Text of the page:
Healthcare Update Satellite – 10-21-2013


Setting the record straight about EMS myths. Well … really one myth … going to an emergency department by ambulance doesn’t mean you’ll go to the front of the line. The places that I work will frequently have patients who come by ambulance go directly to the waiting room. Other times when it isn’t as busy, the patients would have gone straight to a bed regardless of how they arrived. Calling an ambulance to try to game the system isn’t worth the expense.

One of the things people don’t think about when filing a lawsuit is called “subrogation.” If insurance has paid for care that is related to your lawsuit, they’re going to want to be reimbursed for the money they spent. If the government spent $250,000 on your care and you win a $500,000 malpractice suit, between the costs of suit, the attorney’s fees, and the government subrogation claim, you’re going to come away with very little money.
In this case, a patient is trying to block Oregon from taking $236,000 of her malpractice settlement – an amount that the state claims it paid for her care over 6 months. I’d like to see the itemized bill and receipts for that bill.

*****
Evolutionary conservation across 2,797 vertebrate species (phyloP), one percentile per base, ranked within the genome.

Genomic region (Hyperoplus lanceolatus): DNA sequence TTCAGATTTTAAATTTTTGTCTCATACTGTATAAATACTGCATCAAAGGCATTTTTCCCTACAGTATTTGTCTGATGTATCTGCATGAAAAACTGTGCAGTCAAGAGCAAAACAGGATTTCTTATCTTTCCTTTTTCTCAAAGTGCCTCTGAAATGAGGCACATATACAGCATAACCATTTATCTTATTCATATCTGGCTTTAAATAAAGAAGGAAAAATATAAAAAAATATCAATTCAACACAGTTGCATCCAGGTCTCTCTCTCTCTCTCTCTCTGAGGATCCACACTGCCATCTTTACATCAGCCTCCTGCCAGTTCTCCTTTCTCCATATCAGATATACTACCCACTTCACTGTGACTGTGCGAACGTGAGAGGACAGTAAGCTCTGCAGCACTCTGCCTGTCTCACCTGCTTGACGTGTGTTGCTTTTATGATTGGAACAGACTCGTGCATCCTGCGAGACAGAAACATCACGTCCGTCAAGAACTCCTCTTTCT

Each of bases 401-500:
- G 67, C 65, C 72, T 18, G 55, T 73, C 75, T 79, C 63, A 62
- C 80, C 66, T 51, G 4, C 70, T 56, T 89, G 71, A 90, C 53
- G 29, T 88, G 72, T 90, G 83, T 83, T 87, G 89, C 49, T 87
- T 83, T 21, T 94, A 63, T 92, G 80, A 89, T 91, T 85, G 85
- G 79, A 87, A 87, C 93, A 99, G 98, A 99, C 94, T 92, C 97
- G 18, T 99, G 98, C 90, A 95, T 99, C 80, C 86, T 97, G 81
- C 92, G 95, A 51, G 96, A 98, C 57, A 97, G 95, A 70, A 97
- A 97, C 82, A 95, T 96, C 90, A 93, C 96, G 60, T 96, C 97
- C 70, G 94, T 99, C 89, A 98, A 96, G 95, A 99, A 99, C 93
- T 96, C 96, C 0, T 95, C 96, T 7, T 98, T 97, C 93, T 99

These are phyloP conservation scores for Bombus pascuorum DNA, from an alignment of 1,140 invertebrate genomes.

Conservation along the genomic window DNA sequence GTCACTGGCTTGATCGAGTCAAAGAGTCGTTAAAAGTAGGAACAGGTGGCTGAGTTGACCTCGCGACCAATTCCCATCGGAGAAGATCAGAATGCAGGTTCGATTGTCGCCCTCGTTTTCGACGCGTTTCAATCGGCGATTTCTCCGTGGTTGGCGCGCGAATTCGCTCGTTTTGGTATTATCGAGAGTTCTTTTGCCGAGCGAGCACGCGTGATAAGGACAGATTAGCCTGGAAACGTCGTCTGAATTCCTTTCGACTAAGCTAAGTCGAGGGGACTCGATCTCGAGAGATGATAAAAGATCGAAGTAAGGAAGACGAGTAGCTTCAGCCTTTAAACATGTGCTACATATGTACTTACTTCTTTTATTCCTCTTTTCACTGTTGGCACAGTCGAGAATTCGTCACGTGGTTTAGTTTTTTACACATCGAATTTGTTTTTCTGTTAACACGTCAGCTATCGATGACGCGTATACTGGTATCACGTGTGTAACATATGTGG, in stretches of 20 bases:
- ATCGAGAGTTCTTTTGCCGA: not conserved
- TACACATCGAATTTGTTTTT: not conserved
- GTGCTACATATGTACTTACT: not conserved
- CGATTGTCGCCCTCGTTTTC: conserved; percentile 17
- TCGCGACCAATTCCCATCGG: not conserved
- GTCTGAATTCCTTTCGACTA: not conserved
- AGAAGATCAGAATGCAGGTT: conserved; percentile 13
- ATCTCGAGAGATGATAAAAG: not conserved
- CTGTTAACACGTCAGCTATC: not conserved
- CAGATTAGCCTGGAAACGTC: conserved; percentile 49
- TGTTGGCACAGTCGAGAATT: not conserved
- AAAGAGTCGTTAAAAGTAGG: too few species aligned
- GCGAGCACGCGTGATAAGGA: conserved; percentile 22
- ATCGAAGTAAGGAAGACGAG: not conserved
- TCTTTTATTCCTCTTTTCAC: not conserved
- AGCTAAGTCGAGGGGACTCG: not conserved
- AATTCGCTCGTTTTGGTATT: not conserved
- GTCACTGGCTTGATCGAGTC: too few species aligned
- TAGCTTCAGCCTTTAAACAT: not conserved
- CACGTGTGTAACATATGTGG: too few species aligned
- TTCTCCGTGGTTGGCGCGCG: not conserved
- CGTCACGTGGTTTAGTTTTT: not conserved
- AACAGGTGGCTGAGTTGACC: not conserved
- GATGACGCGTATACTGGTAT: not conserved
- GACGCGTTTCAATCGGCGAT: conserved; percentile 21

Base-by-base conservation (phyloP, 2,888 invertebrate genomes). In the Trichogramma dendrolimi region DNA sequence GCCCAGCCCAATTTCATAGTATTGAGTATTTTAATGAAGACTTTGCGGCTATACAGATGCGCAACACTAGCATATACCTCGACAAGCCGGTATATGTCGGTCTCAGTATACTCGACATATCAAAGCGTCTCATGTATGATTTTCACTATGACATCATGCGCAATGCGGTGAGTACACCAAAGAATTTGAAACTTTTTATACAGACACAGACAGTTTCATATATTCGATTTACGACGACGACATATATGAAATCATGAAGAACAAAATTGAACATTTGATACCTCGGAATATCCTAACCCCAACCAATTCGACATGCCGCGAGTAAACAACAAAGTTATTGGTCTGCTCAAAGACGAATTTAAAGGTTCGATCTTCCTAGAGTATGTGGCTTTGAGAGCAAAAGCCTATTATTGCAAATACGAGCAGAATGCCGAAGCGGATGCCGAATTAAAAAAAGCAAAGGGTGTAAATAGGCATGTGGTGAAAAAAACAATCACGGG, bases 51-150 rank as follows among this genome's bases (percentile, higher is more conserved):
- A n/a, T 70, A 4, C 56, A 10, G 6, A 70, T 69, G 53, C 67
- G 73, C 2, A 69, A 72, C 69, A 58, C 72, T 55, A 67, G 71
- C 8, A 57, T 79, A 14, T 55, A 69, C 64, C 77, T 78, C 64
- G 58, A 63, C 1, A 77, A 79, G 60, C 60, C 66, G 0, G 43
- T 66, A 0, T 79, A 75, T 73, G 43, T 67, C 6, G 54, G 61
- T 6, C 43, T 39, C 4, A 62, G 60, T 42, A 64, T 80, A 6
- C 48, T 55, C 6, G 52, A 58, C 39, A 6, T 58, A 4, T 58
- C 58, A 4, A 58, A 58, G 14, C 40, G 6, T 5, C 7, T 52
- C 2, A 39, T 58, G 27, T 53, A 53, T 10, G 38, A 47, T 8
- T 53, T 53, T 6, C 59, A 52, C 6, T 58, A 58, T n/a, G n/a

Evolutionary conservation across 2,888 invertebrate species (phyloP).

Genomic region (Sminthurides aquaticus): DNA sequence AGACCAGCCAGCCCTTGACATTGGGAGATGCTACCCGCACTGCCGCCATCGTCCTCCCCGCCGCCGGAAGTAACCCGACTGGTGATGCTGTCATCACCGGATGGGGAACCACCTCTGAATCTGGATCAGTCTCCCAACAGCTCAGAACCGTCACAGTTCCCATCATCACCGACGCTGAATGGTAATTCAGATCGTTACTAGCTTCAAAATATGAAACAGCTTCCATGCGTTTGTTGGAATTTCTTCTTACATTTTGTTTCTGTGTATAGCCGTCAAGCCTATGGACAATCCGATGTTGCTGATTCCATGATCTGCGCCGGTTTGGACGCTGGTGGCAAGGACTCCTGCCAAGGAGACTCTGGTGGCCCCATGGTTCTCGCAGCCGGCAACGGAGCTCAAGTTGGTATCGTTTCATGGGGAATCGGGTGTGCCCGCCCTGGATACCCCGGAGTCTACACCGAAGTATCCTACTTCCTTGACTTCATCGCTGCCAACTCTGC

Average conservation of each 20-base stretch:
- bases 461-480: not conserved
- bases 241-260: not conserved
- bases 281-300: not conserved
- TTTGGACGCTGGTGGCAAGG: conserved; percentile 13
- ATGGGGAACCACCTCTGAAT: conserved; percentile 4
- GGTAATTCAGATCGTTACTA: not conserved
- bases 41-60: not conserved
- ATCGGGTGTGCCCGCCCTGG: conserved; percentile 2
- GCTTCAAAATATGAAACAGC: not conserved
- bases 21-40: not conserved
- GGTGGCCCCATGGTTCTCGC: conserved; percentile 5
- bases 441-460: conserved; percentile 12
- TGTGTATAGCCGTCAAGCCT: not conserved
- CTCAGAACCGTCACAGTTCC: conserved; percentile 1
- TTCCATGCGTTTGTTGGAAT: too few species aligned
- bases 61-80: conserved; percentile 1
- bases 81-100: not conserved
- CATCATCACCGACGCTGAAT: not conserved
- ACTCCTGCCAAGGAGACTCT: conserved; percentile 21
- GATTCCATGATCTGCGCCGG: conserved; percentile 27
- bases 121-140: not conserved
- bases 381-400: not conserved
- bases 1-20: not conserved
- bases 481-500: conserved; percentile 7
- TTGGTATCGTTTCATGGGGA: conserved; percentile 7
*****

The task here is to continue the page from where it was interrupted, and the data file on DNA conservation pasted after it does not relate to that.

And if an insurance company is allowed to prevent a patient from receiving a “windfall” of a malpractice judgment, shouldn’t policyholders be able to prevent insurance companies from receiving a “windfall” of premium payments when the policyholders don’t use the insurance? You lawyers know of any “reverse subrogation” cases?

OK, these pictures are disconcerting. Now I’m going around looking at the size of senior citizens’ ears. How does a person’s appearance change with age? Ten photographic comparisons show that ears and noses get bigger, eyelids droop, and sun exposure kills a complexion. But the ear thing still weirds me out the most.

Dr. Ben Carson claims that Obamacare is “ the worst thing that has happened in this nation since slavery” and that it is “making all of us subservient to the government.”

The government that has the power to give everything to you also has the power to take everything away from you. Food stamp benefits set to be cut before the holidays. Maybe Dr. Carson was right.

Hospitals need to change their business models with the Unaffordable Insurance Act. Hospitals with better clinical outcomes and better patient satisfaction surveys will receive financial incentives under Obamacare.